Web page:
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a condition for going to be part of a political process. this was done under the republican administration of george w. bush. so the fact is that there is no, unfortunately at the moment, a legitimate representation of the palestinians which can deal with the situation. this is something that has to be corrected in my view, and can be corrected. whether we should do it on the basis of the arab initiative,
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i'm aware of the arab initiative. it has various aspects to it. i would like to draw your attention to the fact that in the roadmap for the resolutions, problems in the middle east which was promoted by the united states and then adopted by both israel and the palestinians in the year 2003, and subsequently was reaffirmed in 2004, in that roadmap there is a preamble which states what are the basis for a resolution to the problems it and one of the elements mentioned is the arab peace initiative. it is mentioned specifically as one of the elements which is the basis for reaching an agreement. so i say yes, that be a part and not the only basis for this. but what it needs to be is a genuine effort on both sides to reach a solution, solutions usually mean compromise. and ultimately israel will have
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to compromise and the palestinians will have to compromise. they all live together side-by-side. i mention again, i don't think -- the moment there's a practical possibility of because the question will be who represents the palestinians and who can actually implement the agreement once an agreement is made. and i don't see the capability of implementation on the side of the palestinians at the moment. >> another question in the overflow room. you've had experience with dealing with jordan and the monarchies, the moroccans, the jordanians so far have fared much better in the face of the arab spring and the so-called flow republics or president. are you concerned about the future of jordan? >> i think, first of all, i think personally the monarchial system of government is a very good system. and difficult times we had a
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monarchial system in jewish people. i sometimes wonder looking at israeli politics if we would have a good idea to bring back at king of something to rule us, we would be in better shape made we are at the moment. that is of course an aside. [laughter] spent i'm not promulgating it at the moment. what i'd like to say is this. i think jordan is going through a difficult time. i think the king is handling the situation very, very capably. i'd like to mentioned that traditionally, the king of jordan has always, both himself and his late father, who i knew, whom i had a long lasting relationship, over several years, on the health of several israeli prime ministers, was always talking in the position,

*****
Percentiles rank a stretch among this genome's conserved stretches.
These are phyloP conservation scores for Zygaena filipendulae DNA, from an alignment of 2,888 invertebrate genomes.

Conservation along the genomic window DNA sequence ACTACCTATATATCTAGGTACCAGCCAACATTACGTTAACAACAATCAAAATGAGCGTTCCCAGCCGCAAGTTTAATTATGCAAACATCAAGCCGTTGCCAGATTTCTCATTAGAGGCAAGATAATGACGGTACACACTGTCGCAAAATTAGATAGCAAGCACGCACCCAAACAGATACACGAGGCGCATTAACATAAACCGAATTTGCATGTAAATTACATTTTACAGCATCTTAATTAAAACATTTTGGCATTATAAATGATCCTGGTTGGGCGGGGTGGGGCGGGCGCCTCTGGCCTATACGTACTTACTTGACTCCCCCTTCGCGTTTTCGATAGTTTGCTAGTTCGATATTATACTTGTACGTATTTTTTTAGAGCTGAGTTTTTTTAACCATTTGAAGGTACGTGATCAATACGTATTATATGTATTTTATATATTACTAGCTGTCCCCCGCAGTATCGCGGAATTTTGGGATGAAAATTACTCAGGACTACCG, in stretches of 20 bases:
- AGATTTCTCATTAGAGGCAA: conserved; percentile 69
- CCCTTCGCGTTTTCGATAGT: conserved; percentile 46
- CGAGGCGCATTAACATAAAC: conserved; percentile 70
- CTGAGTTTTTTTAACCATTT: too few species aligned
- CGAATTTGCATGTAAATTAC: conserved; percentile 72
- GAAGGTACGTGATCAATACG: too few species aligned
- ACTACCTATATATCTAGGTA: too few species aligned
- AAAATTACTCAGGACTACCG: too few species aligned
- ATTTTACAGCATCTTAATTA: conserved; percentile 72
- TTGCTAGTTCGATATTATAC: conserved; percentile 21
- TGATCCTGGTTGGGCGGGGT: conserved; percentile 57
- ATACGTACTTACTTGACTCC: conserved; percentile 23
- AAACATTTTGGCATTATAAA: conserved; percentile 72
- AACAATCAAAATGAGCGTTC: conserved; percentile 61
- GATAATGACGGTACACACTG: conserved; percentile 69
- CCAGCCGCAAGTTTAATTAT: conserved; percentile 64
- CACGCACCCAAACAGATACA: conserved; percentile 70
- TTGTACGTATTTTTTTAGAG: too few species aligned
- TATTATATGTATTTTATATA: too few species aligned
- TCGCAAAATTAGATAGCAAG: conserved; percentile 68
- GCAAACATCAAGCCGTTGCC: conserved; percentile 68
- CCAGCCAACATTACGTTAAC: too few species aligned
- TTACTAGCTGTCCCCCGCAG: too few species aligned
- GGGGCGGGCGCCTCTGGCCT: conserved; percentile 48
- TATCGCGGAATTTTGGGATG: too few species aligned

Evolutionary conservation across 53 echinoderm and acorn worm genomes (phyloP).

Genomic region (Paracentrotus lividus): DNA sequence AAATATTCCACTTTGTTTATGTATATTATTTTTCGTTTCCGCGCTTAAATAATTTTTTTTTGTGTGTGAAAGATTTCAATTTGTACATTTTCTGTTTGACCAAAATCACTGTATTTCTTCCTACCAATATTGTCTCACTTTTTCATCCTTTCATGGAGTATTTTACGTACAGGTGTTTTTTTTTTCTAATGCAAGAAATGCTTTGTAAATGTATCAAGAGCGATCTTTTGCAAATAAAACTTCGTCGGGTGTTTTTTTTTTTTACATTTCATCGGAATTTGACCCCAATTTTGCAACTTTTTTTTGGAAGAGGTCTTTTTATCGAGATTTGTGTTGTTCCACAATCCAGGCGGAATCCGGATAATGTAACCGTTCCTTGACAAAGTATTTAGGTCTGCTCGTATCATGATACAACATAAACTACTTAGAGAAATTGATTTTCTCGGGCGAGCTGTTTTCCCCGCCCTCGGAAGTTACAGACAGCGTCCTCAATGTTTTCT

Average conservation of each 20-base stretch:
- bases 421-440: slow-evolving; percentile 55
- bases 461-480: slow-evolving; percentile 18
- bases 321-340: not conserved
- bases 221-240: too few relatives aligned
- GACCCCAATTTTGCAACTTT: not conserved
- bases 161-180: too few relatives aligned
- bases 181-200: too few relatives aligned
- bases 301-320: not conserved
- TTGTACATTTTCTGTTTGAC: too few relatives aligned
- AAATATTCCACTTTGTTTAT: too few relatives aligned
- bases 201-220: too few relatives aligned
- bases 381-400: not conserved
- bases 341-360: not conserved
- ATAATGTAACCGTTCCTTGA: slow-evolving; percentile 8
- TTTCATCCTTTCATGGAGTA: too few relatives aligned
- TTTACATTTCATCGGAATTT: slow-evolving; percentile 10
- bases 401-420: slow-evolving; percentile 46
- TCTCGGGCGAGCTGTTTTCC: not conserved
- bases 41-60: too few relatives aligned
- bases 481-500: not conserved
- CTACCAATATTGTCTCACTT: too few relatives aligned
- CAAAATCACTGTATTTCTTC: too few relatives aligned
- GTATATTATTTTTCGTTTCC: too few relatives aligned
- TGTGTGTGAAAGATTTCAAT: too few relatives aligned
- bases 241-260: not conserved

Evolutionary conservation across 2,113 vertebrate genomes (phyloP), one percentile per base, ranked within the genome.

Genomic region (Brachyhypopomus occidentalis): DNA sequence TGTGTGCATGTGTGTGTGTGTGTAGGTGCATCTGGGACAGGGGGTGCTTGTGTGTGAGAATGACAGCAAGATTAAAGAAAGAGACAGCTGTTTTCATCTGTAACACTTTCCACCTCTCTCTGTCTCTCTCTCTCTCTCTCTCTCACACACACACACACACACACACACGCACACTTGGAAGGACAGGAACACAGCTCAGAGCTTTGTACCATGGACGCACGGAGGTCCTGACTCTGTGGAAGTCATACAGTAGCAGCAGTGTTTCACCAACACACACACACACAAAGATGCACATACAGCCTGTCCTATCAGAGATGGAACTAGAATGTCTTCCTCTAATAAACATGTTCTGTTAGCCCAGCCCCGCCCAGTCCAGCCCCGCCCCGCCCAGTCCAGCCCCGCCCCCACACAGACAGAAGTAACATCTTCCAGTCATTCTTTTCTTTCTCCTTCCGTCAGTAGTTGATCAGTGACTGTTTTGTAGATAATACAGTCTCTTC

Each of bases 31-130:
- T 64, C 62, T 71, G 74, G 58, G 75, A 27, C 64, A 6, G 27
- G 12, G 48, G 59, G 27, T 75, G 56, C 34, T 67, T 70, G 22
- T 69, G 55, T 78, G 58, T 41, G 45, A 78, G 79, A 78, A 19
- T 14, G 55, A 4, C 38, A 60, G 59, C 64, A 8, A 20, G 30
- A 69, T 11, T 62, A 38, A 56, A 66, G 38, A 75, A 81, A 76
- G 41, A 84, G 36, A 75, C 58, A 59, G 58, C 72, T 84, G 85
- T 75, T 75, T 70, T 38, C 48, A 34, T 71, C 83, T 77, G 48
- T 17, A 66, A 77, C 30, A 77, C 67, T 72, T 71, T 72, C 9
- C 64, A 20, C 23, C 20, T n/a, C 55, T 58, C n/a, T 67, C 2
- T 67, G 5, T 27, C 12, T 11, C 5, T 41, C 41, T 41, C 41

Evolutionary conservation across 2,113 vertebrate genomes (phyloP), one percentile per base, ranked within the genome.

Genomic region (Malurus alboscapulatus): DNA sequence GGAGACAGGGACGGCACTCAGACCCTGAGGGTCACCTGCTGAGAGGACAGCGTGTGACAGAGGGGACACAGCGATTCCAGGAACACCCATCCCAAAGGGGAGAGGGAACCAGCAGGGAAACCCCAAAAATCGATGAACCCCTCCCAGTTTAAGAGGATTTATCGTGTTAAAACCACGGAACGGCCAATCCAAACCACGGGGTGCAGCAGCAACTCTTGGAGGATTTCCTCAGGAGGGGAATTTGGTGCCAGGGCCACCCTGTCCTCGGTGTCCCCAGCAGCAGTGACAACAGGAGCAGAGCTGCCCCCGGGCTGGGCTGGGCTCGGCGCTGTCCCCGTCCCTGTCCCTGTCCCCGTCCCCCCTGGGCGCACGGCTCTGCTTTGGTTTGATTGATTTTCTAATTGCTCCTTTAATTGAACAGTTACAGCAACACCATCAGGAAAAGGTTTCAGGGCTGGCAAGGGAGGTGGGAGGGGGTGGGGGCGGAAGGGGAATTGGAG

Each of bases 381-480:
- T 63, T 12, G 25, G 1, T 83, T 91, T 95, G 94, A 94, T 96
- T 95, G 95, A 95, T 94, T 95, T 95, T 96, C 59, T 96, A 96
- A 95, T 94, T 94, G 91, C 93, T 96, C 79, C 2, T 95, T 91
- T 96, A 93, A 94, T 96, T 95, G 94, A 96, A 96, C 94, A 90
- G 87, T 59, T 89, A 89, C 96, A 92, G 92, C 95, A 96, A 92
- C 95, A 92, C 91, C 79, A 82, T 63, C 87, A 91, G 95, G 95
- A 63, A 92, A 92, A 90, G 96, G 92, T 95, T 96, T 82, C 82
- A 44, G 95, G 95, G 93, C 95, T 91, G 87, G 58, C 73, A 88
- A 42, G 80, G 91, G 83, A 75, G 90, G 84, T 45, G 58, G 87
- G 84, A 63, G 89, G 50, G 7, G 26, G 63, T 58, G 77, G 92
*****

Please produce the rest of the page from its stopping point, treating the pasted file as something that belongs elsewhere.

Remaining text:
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jordan is now under extreme pressure from the north as well the overflow of refugees into jordan has been a problem. after the desert storm there was a big flow of refugees from the gulf states into jordan. and after the iraqi second war, there was a big flow from iraq into jordan. now there's been a flow of syria refuse into jordan. jordan is not such a big country a conservative such a large influx of refugees. so that is also a complicating issue, and on top of all that as you probably will recall, several occasions there have been larger groups of palestinians have moved into jordan as a result of the war of independence but then the war of 67. so jordan, having all of this on its shoulders, one has to complement the leadership in jordan over a long period of time, handling the situation so capably.
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and i think that given the resilience of the regime at the moment, i think there is a good chance that the regime will overcome the current problems, and certainly israel values the relationship with jordan immensely. the largest, the longest border israel has with an arab state is with jordan. and many years have gone by. this was a border which was a source of constant terrorist activity which was conducted across the border into israel. this has now stopped them. the most peaceful border we have today, and we hope it stays there. i say the most peaceful border, although we have one more line which is also a line which has been -- that is the disengagement line between us and syria which has lasted since 1974 to today, is 38 years. 38 years of a line which where we have preserved a relative